That memory came back to me after a flier went viral last week, advertising an abstinence event titled The Close Your Legs Tour with the specific target demo of teen girls came across my Twitter timeline. The event was met with derision online. Writer, artist, and professor Ashon Crawley said: “We have to refuse shame. it is not yours to hold. legs open or not.” Writer and theologian Candice Marie Benbow said on her Twitter: “Any event where 12-17-year-old girls are being told to ‘keep their legs closed’ is a space where purity culture is being reinforced.”

“Purity culture,” as Benbow referenced, is a culture that teaches primarily girls and women that their value is to be found in their ability to stay chaste and “pure”–as in, non-sexual–for both God and their future husbands.

I grew up in an explicitly evangelical house and church, where I was taught virginity was the best gift a girl can hold on to until she got married. I fortunately never wore a purity ring or had a ceremony where I promised my father I wouldn’t have pre-marital sex. I certainly never even thought of having my hymen examined and the certificate handed over to my father on my wedding day as “proof” that I kept my promise. But the culture was always present. A few years after that chocolate-flavored indoctrination, I was introduced to the fabled car anecdote. “Boys don’t like girls who have been test-driven,” as it goes.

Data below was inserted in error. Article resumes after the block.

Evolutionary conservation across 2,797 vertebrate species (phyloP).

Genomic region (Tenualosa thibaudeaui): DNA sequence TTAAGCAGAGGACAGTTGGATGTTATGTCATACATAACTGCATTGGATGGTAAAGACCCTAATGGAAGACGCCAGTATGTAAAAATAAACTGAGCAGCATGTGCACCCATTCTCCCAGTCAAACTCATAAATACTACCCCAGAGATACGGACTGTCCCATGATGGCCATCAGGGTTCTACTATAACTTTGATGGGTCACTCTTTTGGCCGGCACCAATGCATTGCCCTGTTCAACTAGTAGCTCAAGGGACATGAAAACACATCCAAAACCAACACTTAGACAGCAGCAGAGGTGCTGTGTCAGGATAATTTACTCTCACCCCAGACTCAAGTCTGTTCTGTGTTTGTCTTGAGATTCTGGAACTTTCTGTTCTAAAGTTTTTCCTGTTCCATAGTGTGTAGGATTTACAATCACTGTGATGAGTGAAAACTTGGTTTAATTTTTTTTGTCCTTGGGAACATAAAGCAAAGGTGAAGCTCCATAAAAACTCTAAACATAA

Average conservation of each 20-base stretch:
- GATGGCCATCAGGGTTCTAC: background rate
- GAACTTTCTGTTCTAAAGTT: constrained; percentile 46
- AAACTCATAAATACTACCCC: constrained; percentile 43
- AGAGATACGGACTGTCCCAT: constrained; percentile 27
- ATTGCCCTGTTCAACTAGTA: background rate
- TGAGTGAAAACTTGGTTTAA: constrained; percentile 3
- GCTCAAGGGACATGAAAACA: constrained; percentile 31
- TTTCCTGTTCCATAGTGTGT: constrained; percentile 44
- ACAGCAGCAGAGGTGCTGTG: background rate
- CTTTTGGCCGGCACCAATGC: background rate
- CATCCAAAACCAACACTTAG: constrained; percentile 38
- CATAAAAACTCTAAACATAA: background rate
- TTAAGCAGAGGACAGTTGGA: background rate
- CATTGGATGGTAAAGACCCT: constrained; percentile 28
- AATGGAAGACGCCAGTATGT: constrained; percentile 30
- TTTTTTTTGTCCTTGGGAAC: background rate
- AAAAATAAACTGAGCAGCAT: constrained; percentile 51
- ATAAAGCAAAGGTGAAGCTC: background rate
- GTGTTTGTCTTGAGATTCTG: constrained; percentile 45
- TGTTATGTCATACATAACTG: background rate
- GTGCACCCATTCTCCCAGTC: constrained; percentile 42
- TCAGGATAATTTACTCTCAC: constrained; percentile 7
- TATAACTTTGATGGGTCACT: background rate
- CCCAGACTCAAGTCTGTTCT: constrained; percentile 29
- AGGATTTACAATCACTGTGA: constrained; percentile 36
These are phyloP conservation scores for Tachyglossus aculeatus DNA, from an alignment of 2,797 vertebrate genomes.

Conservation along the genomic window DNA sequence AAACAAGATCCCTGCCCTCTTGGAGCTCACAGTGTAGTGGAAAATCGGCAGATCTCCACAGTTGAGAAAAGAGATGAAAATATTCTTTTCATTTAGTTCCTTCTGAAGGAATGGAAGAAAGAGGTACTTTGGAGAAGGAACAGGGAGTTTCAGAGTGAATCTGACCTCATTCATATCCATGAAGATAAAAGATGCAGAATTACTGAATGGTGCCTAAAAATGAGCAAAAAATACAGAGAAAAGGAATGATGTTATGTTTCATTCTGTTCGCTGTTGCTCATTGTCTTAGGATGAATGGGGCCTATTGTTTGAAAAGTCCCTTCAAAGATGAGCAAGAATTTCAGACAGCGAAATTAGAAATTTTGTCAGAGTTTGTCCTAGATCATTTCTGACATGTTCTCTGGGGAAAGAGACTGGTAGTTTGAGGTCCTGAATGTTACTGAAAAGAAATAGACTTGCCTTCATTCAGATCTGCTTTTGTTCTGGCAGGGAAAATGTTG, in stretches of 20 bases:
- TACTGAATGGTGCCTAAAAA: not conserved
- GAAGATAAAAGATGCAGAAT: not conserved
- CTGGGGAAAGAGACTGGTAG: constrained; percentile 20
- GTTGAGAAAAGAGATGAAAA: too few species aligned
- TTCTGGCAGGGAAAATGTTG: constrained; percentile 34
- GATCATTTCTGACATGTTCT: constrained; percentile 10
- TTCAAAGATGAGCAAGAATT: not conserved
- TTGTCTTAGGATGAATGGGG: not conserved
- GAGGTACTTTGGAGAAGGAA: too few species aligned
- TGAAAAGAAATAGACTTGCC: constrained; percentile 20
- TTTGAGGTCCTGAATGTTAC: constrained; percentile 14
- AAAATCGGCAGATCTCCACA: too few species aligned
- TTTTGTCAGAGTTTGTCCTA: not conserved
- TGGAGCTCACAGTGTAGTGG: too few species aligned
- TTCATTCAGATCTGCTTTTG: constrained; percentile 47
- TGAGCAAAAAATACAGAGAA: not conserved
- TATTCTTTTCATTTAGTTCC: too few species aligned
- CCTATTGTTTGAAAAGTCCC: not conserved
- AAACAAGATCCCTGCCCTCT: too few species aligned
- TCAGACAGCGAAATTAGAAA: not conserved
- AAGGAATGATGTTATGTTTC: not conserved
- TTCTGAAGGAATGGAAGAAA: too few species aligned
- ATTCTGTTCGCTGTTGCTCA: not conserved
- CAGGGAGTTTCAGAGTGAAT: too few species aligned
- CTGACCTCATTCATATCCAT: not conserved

And I believed it for a long time. That to be loved and to be desired by men, it was only right for me to deny myself my own basic human desires, in the hopes of one day meeting a man that would fill all of my fantasies — romantically and sexually. Even if it meant denying my queerness, or even if it meant ignoring how being the only Black and fat girl in a predominantly white Christian space often had me watch all the white girls have their first boyfriends while I didn’t. Something they don’t tell you about purity culture – and that it took me years to learn and unlearn myself – is that there are bodies that are deemed inherently sinful and vulgar. That purity is about the desire to see girls and women shrink themselves, make themselves meek for men.

Purity culture isn’t unlike rape culture which tells young girls in so many ways that their worth can only be found through their bodies. Whether it be through promiscuity or chastity, young girls are instructed on what to do with their bodies before they’ve had time to figure themselves out, separate from a patriarchal lens. That their needs are secondary to that of the men and boys in their lives.

It took me a while —after leaving the church and unlearning the toxic ideals around purity culture rooted in anti-Blackness, fatphobia, heteropatriarchy, and queerphobia — to embrace my body, my sexuality, and my queerness as something that was not only not sinful or dirty, but actually in line with the vision God has over my life. Our bodies don't stop being our temples depending on who we do or who we don’t let in, and our worth isn’t dependent on the width of our legs at any given point.

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Featured image by Getty Images